Our Train

Over the years the YDHR has purchased a variety of rolling stock. We are continuously refurbishing and maintaining our equipment in order to keep everything in top form and looking good.

In our rail yard you will see coaches, locomotives, a caboose, boxcars, a ballast regulator, a rules car, and maybe even a kiddie train.

Passenger Coaches:

We have six coaches (passenger cars), known as “Boise BUDDS”. They were originally built by the Budd Company of Philadelphia, Pennsylvania, as self-propelled rail diesel cars (RDC’s). In the early 1980’s they were converted to passenger coaches by removing the diesel motors. This was done by Morrison-Knudsen in Boise, Idaho, hence the name, Boise Budd.

With all of these cars in service, we have the capacity to carry 476 passengers.

Cars 101 & 106

These two cars have tables and chairs and can each seat up to 72 passengers. Each table grouping seats four people. If you take part in one of our unique dining experiences it will take place in one on these Budd coaches.

Cars 102 & 104

These cars have upholstered bench seating with tables with each table grouping accommodating four people. Both cars can seat up to 84 and 88 passengers respectively.


Cars 103 & 105

Both of these two cars have upholstered bench seating without tables. Seat groupings accommodate 4 people. Car 103 seats up to 80 passengers, and Car 105 up to 88 passengers.


Locomotive 3612

We have a couple of locomotives, #3612 being YDHR’s “workhorse”. This locomotive is used to pull the heavier loads. Over her lifetime she has worked for a number of US railroads including the Central Vermont (CV), Lamoille Valley (LV), and the New Hampshire and Vermont. In February 1995 she was retired and sent to Canada where she ended up at the Petromont Plant in Montreal East. Just a year later, in August 1996, she was purchased by the YDHR where she has been given a second life hauling passengers on our Uxbridge – Stouffville run.

Entertainment Car

This car was built in 1954 by Canadian Car and Foundry for Canadian National Railway. It was built as an 82 seat coach and numbered 5546. It was converted by CN to a café/coach and renumbered 3024. In the 1970’s its ownership was transferred to VIA Rail where it retained its 3024 number.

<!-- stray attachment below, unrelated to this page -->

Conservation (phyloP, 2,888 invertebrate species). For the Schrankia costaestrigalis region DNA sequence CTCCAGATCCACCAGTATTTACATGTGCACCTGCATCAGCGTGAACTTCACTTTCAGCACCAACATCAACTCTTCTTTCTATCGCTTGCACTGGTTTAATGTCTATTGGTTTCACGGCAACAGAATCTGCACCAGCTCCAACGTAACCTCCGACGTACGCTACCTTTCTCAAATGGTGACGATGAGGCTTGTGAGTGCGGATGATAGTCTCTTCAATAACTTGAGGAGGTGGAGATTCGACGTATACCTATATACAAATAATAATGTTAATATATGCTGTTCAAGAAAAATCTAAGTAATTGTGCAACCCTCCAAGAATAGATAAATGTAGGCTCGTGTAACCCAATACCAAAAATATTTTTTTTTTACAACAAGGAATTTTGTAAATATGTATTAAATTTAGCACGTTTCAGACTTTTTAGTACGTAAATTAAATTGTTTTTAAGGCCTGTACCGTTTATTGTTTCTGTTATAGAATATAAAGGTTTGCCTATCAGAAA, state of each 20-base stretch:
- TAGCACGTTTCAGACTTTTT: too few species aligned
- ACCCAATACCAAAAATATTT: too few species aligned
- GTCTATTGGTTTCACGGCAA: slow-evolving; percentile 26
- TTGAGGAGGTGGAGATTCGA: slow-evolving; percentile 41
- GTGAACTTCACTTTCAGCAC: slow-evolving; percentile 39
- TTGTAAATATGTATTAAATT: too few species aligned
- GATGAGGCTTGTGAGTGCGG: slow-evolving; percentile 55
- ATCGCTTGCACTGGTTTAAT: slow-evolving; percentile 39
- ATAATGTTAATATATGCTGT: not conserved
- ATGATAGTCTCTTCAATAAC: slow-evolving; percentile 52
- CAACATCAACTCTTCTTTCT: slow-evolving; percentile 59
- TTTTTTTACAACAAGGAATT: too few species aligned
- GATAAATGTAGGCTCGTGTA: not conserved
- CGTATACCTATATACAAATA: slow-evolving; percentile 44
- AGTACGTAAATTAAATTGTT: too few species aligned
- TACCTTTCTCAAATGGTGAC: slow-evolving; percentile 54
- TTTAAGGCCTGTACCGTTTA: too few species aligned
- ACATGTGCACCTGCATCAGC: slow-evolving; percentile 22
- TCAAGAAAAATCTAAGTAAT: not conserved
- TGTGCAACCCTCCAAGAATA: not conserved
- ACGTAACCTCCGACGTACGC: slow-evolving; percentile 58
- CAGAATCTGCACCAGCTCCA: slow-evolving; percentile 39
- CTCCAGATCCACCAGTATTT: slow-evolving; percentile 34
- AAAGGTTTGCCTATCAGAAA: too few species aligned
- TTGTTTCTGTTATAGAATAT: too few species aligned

In the 1990 it was purchased by Ontario Northland as was rebuilt as an entertainment car being renumbered as 1410. The seating was removed, the steam heating equipment removed and replaced with all electric systems. A bar was built at one end, a small stage added in the middle of the car and new seating consisting of inward facing single seats around the periphery added.

The car was used mostly on the overnight “Northlander” train from Toronto to Cochrane until sidelined and purchased by the York-Durham Heritage Railway in 2017

Snack Car

In 1954 the Ontario Northland Railway (ONR) 1408 was originally built for the Canadian National Railways as CNR 5613 by the Canadian Car & Foundry Company. It went through a few iterations: first rebuilt as a coach-bar lounge, then a café- bar lounge. It was renumbered to CNR 3028, and then to CNR 2514 and finally acquired by VIA Rail as VIA 2514. The ONR acquired the coach in 1990 and it was rebuilt as a Snack Bar coach and renumbered as ONR 1408

Baggage Car

The Baggage Car (9636) was built in 1957 for the Canadian National Railways by the National Steel Company in Hamilton. It was initially numbered CNR 9255, later being renumbered to CN 9636, the number it wore in VIA Rail service and the number it retains today as YDHR 9636. This baggage car was the prototype car used by Rapido Trains Inc., Markham, to manufacture N and HO gauge models of this car for the model train market.

Kiddie Train

The Kiddie train was built for the Canadian Pacific Railway as a promotional tool. It was bought by the YDHR in 2016 from the SOO Line Railway, Minneapolis, Minnesota, a CPR subsidiary.



The caboose came from Canadian Pacific and was built in their Angus (Montreal) shops in 1956. It was one of their first all-steel vehicles of this type. The interior is surprisingly small, as most of the space is used for storage cupboards. All of the spare parts needed to repair freight cars had to fit in these cupboards. The remaining space was used for sleeping (there are three bunks, one folds into the wall, the others convert into seats) and an office/kitchen area.

The caboose is not currently being used.